July is the so-called “Dog Days” of summer, yet many youth, high school and adult baseball and softball seasons are nearing their end for the year. Now is the time to begin strategizing what renovations and improvements to make to those fields in the next few months in preparation for next season.
A good groundskeeper will put their ballfields to bed ready to go for the following season. Even those whose facilities host a fall ball season will typically get a period of a couple weeks or more of inactivity before the fall season starts up. Late summer and fall offer the best opportunity to make improvements to these ballfields because of the lack of on-field activity and typically drier weather patterns. Over the next several weeks, we’ll talk about the renovation period for ballfields and make recommendations for the types of projects that should be performed during this renovation window available.
To start things off, any turfgrass on the fields likely is in need of some TLC. If you have irrigation, this is a good start. You may have been a little conservative on watering your fields during the season and because of that the turfgrass cover may have suffered. If your turfgrass density is thin on your fields, start with spending a week or so flooding that turf with lots of water to rehydrate and invigorate the turf. You will be surprised how much your thin turf areas will bounce back with something as simple as water.
With the field fully hydrated, aerification and any overseeding needed would be the next process in getting your turfgrass back into shape (also see the article, Overseeding Tips from a Pro). A soil fertility test would also be a benefit at this time to help you set up the very crucial fall fertility program to help thicken your turf and prepare it for the winter season. For any large worn areas, sodding may likely be your best option.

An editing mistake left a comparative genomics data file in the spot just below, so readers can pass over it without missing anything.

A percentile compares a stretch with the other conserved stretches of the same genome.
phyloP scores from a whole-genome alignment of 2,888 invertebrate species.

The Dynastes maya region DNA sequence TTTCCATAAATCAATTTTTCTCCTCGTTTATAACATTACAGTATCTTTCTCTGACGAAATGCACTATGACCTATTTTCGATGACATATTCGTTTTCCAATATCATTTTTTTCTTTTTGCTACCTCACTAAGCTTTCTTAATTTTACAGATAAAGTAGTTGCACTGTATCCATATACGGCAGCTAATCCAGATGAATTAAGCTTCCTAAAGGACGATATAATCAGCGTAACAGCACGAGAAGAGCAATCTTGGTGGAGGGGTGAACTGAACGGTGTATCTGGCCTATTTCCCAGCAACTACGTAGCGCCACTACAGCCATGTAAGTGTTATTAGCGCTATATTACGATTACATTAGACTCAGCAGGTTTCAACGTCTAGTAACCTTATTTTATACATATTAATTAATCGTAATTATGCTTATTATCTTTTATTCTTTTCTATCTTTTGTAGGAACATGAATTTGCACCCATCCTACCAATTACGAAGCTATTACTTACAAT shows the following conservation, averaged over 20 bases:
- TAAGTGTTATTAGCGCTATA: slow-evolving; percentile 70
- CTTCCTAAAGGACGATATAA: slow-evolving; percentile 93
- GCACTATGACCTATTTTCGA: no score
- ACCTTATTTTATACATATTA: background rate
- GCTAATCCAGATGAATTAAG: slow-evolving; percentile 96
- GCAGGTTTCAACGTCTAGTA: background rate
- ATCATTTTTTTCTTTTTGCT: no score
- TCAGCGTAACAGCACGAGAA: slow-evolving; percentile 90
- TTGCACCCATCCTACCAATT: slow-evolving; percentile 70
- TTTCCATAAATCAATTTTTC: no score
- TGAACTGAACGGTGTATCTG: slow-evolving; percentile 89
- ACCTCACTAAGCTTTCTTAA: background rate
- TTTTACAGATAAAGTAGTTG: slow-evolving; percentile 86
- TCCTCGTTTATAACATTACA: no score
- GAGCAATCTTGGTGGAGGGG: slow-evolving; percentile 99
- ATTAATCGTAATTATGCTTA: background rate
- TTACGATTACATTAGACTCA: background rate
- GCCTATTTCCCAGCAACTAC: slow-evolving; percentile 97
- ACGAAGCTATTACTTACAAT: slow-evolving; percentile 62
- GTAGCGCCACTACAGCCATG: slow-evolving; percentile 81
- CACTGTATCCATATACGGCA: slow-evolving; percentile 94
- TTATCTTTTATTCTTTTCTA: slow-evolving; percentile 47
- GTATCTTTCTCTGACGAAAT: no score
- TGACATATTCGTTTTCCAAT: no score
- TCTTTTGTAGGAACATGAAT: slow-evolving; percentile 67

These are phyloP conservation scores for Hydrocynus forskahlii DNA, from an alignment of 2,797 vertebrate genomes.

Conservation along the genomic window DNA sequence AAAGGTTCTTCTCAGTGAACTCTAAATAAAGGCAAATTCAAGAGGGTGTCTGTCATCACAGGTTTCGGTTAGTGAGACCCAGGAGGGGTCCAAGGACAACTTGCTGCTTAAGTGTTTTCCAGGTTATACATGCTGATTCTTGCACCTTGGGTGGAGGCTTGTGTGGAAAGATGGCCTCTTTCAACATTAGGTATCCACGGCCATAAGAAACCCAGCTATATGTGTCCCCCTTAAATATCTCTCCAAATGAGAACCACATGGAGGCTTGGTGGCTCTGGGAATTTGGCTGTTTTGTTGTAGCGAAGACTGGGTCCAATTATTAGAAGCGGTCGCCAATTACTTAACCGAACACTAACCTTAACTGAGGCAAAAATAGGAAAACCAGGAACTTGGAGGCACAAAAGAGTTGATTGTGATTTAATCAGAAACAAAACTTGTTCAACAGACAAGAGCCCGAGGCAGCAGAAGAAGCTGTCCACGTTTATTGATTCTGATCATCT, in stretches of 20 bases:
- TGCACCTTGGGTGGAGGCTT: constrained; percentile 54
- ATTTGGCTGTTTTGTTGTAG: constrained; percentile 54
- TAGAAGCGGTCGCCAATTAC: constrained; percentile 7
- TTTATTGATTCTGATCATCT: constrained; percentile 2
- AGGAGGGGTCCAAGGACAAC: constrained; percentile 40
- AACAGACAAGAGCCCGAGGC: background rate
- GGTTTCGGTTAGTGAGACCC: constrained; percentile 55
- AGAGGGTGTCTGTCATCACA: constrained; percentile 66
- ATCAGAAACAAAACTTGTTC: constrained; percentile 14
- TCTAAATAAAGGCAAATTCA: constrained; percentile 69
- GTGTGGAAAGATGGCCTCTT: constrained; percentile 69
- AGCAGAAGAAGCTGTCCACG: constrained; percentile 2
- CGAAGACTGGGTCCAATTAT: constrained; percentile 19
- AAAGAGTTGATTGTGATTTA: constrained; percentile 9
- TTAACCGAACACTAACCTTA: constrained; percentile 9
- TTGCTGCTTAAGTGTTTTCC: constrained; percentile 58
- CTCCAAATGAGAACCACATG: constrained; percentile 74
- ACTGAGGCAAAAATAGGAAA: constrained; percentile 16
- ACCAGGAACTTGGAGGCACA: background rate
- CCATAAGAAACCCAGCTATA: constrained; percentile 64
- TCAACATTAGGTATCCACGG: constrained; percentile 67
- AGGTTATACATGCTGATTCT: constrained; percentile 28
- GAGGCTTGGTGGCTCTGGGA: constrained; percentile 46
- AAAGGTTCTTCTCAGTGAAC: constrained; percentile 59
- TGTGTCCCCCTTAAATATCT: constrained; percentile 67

On the infield areas, this is prime lip removal season. If your lips are fairly small, you can flush these lips out using a hose with a good quality nozzle. The Beacon Pro Shot is, without a doubt, the best nozzle for this job as you can very specifically control your water flow down to 5 to 10 gallons per minute which allows you to use less water to blast out the soil built up in the lips. This process is best done after an overnight irrigation or a lengthy rainfall has softened up the soil which will make it easier to evacuate the material out of the lips.
If the lips on portions of your infield are too large and cannot be removed by rake or water, then it is time to take a sod cutter to those areas and strip away the turf. You can then go back with the sod cutter and cut down and remove the excess soil to get the grade back to the original elevation. Then, replace the sod using the existing turf you removed or use clean, new sod. By removing the lips on your field you have improved the playability of the playing surface and removed barriers that impede water from surface draining off the infield. Remember, you can also visit our Groundskeeper University lesson, Module 103 Lip Management: How to Remove Lips.
If you have issues with your infield soils (too dusty, too greasy when wet, infield soil chunks out too easily, sink into the infield when moist, infield material erodes during rainfall), an infield soil test will unlock all of the issues and will help to plan a strategy to repair that infield soil to help it better perform to your expectations. Beacon can provide the testing and analysis as well as recommend how to fix those problems. Call Beacon for more details on infield soil testing, or checkout the Infield Soil Test on our website.
More on that next time but in the meantime, stay cool and hydrated (both you and your turf!).